One of the most important skills an Asian chef can learn is how to prepare a delicious soup broth—and this is especially important in a hotpot restaurant.
A good stock is full of flavour and nutrition, and can be used as the base of many soups, sauces and other recipes. As a chef, you already know how to make a good stock. The question is, how can you make it better?
Give these 5 ingredients a try and see the difference they can make in your hotpot soup stocks.
Traditionally, chicken bones are a popular ingredient to add into soups as they do a great job of flavouring stocks. In a hotpot setting, you can toss in chicken parts—such as drumsticks or wings—into your chicken-based soup stocks.
In addition to adding more taste to your soups, the chicken parts can also be scooped up by diners and eaten as part of their hotpot dish. Alternatively, when diners order chicken dishes, your waitstaff can recommend that diners toss some of the parts into their soups to flavour it. This increased interaction also generally improves diners’ satisfaction levels towards waitstaff.
Seafood, particularly shellfish like prawns, can really enhance the taste of your hotpot soups. Be sure to offer diners a seafood-based soup as a choice, so crustacean-loving customers can get a soup they love.
Otherwise, your waitstaff can recommend that diners cook some prawns, mussels or other shellfish in their soup to transform its flavour over the course of a meal—adding more variety and fun to their dining experience.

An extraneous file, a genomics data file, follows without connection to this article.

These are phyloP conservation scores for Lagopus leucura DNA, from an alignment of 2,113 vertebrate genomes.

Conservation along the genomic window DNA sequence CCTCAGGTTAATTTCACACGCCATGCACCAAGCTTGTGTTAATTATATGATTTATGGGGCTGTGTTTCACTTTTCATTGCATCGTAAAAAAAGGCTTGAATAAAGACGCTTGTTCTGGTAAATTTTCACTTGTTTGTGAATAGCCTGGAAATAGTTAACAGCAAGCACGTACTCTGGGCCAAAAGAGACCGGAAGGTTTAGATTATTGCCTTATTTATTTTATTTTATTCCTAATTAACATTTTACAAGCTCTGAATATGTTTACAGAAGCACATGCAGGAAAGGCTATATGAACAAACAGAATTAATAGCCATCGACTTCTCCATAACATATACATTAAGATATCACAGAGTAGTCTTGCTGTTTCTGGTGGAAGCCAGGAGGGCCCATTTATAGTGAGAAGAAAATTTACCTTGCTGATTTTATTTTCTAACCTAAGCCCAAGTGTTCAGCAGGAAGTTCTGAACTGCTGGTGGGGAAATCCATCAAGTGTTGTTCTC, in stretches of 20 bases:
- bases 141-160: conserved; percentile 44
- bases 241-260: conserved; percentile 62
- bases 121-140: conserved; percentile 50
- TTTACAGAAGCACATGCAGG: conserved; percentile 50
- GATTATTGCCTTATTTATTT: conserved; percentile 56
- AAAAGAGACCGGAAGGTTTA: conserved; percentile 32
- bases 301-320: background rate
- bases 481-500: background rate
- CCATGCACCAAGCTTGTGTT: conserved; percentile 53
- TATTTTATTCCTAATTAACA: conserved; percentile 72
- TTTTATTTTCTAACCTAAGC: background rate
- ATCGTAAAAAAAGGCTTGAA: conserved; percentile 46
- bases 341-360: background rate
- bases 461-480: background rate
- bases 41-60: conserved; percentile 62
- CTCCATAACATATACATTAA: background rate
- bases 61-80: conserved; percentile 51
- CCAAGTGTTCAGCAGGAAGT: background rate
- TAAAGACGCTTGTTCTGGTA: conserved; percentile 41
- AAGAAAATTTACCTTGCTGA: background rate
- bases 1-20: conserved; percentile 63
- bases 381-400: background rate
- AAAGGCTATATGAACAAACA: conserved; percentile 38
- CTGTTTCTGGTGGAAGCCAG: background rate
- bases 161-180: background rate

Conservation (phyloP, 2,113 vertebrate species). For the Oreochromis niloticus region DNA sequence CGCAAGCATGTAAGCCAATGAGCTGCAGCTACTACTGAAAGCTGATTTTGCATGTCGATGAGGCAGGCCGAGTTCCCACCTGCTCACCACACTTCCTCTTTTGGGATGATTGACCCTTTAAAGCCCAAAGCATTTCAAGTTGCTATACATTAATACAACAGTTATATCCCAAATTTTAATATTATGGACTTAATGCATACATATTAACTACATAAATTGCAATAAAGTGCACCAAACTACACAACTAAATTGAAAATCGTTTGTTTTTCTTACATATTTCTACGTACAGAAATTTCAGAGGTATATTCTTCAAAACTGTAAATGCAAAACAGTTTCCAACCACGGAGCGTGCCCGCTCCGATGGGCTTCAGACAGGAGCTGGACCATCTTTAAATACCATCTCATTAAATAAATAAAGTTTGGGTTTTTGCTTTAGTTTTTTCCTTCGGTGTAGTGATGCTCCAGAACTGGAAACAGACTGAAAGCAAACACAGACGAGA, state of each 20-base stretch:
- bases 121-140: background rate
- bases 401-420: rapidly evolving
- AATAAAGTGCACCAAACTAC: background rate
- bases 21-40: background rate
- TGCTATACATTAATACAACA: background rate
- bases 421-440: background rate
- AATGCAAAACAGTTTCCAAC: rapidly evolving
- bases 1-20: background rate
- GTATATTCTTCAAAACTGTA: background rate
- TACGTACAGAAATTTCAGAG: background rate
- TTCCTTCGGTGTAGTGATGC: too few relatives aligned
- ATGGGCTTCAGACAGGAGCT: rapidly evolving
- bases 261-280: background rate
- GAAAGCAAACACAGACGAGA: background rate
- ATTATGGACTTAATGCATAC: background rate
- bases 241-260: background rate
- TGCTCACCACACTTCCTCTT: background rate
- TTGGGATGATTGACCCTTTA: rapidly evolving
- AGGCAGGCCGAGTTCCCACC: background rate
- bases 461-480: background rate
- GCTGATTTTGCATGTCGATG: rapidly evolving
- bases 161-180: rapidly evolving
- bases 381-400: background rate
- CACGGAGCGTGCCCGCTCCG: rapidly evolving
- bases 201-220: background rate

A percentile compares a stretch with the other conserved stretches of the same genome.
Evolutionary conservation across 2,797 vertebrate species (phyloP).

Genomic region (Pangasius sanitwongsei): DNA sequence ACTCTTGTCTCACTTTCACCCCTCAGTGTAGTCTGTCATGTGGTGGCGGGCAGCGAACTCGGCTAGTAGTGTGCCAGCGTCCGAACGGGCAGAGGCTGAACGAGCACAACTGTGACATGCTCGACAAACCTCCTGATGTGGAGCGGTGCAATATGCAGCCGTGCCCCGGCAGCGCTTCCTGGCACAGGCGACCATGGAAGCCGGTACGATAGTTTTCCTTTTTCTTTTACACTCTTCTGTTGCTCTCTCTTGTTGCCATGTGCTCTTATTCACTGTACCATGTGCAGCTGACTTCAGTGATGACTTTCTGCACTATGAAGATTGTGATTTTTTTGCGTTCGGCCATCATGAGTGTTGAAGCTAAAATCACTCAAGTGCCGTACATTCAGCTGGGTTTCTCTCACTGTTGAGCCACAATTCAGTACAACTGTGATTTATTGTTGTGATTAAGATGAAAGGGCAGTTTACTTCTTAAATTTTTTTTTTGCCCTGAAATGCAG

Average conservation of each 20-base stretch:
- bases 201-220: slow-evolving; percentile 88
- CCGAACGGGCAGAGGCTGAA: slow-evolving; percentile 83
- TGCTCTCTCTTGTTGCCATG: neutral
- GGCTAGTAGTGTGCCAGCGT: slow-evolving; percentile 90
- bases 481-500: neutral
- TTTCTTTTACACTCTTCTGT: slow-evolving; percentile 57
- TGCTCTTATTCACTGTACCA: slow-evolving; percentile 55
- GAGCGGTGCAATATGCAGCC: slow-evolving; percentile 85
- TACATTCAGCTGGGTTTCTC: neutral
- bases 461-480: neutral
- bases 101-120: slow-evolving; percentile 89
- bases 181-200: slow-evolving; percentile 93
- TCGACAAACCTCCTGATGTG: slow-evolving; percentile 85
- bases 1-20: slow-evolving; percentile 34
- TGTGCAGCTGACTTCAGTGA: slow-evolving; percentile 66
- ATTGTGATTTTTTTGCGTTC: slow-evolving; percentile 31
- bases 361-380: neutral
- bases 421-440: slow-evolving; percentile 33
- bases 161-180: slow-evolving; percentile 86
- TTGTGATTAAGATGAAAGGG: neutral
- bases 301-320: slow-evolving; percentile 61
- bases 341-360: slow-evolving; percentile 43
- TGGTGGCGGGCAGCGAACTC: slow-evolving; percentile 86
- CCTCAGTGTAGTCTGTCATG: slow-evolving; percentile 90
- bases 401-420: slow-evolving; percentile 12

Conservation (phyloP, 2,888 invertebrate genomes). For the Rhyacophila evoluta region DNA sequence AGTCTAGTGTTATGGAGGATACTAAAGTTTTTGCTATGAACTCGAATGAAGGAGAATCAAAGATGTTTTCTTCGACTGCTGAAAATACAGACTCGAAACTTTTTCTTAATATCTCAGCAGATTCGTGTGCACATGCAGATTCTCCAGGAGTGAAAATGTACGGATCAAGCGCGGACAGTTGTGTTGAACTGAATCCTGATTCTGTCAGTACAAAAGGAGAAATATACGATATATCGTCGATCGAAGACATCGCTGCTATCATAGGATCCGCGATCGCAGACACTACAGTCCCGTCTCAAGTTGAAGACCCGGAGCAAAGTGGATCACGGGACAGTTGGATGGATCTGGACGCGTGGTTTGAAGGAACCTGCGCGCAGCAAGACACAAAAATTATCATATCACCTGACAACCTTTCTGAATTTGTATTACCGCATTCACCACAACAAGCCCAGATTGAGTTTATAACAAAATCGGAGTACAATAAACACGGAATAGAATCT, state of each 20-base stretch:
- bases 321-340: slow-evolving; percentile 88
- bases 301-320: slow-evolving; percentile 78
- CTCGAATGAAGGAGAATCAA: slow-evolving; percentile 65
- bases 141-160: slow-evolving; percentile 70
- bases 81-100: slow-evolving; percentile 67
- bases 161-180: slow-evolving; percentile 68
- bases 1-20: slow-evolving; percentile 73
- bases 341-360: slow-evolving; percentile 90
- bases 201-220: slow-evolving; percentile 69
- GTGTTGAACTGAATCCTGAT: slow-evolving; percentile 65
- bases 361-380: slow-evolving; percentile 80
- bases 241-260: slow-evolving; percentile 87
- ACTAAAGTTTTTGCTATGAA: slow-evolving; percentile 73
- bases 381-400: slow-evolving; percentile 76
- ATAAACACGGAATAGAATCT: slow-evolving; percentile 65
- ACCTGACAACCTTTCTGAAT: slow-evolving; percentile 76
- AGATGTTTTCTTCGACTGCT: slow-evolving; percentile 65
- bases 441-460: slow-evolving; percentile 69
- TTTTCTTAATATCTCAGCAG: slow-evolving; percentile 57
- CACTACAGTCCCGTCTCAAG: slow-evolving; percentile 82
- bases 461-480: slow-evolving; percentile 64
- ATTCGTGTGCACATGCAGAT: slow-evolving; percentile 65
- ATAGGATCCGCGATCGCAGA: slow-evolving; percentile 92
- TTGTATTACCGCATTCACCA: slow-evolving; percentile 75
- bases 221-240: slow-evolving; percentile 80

If you’ve been throwing away scraps from tomatoes, onion peels, and the tops (or bottoms) of certain vegetables, stop! Keep these scraps and toss them into the next batch of soup stock you’re cooking up. Just be sure to avoid brassicas, as they’ll add a bitter taste to your stocks.
For presentation purposes, we only recommend using these scraps to prepare your basic soup vegetable soup stocks; avoid tossing them into diners’ hotpots (to keep your dishes looking attractive).
Chillies, Peppers and Other Spicy Ingredients
In today’s mala-loving culture, this category of ingredients will be an important part of your kitchen and several of your hotpot soup bases. In addition to the popular Szechuan mala soup base, Thai tom yum and Korean kimchi are also must-haves for fans of spicy hotpot meals.
To add exciting twists to these familiar recipes, consider experimenting with chillies, coriander, cumin or even curry powders!
Herbs are fantastic additions to stocks because they can subtly alter the taste of a broth—enough to be noticed, but not overpoweringly so. This makes them the perfect complement for stocks that are already full-flavoured, and just need a hint of something extra to complete their taste or smell.
Some herbs you can try mixing into your stocks include danggui, huaishan, wolfberries and red dates. As a bonus, these colourful herbs also help to improve the presentation of your soups. Many diners also believe that these herbs are good for blood circulation, detoxifying the body, boosting energy levels, and strengthening the immune system.